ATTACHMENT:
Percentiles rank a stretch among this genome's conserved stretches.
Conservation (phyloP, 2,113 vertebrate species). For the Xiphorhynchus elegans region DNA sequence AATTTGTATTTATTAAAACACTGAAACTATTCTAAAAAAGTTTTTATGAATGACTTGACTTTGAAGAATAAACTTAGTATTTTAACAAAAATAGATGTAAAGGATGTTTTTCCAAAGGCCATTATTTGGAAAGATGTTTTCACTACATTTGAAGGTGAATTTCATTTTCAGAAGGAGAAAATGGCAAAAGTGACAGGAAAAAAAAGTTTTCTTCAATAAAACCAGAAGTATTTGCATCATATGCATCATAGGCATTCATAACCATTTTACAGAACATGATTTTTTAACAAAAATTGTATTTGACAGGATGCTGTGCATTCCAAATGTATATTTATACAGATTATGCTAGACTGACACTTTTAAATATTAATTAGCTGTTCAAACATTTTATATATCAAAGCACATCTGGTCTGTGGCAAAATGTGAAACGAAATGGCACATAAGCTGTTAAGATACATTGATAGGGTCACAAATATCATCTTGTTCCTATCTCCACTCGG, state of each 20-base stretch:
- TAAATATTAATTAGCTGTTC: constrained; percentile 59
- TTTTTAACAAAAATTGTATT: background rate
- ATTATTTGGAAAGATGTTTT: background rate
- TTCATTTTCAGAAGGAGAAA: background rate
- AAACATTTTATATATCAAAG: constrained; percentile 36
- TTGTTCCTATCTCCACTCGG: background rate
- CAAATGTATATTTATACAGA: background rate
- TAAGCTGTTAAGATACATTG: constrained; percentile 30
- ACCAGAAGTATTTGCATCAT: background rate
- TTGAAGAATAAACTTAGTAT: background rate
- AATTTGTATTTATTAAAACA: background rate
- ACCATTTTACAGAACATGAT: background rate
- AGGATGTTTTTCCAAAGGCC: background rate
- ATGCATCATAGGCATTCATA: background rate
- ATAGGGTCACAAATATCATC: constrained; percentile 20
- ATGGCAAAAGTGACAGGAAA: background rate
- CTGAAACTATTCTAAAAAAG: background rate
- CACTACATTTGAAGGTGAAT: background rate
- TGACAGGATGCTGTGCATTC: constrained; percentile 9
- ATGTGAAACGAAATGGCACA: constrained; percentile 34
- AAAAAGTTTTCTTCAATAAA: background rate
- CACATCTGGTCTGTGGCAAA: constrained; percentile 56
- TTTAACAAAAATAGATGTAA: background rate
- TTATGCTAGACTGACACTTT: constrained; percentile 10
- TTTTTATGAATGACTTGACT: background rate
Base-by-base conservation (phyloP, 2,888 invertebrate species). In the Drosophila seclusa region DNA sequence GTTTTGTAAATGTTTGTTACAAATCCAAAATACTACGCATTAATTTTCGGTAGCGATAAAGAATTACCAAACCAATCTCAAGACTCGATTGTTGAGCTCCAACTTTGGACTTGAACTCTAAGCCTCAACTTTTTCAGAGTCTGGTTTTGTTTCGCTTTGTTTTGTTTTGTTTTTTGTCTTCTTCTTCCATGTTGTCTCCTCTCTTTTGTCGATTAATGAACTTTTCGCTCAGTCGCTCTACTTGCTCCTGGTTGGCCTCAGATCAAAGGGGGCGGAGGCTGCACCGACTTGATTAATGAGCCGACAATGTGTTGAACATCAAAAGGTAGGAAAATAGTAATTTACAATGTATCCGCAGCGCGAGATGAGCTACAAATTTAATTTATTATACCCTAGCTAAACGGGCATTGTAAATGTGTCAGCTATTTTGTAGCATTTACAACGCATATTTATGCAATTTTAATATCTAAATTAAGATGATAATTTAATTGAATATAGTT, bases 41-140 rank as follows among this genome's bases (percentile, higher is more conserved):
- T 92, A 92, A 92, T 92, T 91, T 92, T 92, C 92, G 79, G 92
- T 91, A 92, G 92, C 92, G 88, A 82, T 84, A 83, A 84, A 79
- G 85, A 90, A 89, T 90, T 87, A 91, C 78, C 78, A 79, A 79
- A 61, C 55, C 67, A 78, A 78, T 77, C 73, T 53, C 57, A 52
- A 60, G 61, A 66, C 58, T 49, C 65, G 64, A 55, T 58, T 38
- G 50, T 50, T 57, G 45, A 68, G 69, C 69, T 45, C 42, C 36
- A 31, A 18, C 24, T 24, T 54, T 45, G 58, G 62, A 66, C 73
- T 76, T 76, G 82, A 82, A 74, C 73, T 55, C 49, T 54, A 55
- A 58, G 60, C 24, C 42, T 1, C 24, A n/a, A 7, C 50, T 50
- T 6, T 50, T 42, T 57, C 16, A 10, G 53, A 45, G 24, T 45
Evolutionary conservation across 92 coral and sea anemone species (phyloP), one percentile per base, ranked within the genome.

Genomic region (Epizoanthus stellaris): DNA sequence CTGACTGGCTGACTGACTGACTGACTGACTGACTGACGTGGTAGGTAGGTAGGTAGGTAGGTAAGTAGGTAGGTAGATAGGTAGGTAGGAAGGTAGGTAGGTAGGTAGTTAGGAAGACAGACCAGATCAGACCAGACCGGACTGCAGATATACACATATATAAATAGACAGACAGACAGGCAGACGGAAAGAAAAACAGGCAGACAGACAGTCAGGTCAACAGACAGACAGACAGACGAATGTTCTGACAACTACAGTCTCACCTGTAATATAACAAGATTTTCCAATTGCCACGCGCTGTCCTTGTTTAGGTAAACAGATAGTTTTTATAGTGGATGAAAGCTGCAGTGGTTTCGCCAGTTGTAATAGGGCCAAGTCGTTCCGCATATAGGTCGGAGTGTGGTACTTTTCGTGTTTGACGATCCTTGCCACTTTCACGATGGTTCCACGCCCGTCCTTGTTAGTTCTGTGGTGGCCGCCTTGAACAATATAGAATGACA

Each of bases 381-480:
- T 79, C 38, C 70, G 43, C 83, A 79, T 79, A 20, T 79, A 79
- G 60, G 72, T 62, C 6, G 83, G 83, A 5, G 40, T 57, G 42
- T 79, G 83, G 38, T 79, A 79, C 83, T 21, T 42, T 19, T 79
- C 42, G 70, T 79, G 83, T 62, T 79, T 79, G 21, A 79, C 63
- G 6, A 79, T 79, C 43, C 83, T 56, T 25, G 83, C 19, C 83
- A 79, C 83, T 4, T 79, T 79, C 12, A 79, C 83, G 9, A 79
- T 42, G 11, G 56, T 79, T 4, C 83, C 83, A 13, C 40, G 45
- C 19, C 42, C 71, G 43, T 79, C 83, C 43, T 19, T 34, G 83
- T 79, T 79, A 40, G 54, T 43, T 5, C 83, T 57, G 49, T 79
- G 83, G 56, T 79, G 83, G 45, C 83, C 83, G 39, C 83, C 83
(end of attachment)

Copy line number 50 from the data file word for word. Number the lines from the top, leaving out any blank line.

- T 79, T 79, A 40, G 54, T 43, T 5, C 83, T 57, G 49, T 79